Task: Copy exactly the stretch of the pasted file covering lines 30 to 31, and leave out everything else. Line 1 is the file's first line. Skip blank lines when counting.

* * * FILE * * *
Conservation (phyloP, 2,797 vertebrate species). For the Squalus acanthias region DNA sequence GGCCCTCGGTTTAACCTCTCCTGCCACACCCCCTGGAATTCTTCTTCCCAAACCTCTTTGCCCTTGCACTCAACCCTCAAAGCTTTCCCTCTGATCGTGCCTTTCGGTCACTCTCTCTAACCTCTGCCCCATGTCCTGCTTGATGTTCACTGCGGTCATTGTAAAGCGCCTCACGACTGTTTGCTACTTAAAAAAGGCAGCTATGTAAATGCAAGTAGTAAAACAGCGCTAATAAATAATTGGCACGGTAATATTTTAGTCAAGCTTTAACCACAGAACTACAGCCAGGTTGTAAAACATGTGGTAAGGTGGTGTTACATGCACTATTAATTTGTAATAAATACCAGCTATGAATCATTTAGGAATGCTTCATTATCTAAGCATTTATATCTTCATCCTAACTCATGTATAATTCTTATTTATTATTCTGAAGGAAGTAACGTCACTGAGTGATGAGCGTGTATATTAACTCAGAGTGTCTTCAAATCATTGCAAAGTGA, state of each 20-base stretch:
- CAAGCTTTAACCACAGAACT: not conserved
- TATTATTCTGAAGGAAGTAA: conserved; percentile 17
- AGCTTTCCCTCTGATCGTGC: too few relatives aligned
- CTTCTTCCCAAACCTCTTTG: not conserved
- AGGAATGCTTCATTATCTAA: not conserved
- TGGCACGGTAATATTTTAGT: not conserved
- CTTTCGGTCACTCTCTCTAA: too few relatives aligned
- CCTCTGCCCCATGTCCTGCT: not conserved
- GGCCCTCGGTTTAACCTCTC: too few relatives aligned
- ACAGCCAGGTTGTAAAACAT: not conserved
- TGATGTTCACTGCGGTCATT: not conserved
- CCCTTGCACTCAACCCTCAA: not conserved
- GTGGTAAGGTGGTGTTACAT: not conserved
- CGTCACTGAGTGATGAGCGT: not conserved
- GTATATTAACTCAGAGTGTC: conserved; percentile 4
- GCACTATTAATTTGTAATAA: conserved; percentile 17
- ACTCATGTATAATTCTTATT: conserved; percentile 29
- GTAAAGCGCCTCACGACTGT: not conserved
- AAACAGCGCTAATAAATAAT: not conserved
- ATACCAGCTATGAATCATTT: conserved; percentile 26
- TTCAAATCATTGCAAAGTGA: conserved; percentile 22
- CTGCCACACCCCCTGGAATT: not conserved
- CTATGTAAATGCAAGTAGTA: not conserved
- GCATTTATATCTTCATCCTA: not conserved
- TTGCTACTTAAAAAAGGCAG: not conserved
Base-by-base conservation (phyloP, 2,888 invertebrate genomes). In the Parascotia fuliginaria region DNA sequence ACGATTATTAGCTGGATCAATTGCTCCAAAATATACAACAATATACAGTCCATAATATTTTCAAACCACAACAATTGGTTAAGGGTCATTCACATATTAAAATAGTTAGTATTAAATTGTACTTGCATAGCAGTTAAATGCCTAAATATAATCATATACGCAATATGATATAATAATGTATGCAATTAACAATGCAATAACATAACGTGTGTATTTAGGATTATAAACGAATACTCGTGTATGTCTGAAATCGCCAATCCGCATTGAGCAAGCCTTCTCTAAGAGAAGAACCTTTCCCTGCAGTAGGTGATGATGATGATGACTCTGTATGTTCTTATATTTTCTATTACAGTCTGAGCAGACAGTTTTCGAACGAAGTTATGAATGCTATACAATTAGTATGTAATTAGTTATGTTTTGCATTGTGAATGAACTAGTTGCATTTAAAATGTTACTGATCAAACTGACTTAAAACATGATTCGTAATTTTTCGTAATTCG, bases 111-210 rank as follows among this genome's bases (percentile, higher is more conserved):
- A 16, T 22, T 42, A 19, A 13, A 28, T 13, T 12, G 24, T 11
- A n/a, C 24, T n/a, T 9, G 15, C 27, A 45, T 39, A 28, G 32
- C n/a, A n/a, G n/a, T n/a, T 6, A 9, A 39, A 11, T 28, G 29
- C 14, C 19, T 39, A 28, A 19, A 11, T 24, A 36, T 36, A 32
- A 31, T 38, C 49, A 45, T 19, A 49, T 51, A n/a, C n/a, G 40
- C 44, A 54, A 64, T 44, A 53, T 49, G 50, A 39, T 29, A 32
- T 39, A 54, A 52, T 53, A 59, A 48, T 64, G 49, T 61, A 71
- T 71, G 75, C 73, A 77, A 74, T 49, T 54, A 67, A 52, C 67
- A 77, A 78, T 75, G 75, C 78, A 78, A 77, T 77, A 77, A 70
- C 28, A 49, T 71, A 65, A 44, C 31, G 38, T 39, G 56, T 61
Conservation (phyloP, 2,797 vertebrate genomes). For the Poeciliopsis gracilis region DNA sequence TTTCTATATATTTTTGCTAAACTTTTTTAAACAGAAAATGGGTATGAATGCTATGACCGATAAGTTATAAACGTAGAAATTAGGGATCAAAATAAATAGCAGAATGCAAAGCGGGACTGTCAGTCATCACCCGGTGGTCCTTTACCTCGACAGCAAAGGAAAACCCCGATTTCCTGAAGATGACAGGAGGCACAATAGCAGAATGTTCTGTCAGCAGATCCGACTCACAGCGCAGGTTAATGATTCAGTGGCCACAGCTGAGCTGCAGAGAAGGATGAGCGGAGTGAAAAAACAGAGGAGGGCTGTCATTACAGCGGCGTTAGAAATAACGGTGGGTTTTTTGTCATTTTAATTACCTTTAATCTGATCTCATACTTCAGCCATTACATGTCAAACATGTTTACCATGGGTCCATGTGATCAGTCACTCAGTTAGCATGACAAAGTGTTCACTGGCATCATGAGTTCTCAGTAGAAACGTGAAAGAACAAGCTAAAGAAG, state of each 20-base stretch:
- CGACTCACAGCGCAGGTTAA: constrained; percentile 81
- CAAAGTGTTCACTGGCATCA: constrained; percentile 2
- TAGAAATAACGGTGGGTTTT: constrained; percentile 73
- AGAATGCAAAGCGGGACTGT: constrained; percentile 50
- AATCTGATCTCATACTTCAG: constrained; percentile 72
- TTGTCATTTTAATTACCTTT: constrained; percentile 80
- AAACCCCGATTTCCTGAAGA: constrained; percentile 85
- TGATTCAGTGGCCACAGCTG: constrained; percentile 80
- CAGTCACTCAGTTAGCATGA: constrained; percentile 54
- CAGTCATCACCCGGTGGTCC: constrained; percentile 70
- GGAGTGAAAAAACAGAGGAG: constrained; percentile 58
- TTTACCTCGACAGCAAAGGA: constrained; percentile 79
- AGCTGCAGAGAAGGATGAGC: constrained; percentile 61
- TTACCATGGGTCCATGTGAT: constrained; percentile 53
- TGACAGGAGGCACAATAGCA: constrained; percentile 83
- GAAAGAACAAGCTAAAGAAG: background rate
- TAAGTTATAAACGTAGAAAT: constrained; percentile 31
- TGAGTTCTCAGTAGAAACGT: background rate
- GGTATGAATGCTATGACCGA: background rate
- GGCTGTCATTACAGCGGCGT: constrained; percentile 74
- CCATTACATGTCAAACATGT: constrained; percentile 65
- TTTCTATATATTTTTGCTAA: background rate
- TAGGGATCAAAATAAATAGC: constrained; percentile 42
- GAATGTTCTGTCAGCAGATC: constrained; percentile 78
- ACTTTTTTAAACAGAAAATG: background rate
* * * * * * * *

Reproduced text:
- C n/a, A n/a, G n/a, T n/a, T 6, A 9, A 39, A 11, T 28, G 29
- C 14, C 19, T 39, A 28, A 19, A 11, T 24, A 36, T 36, A 32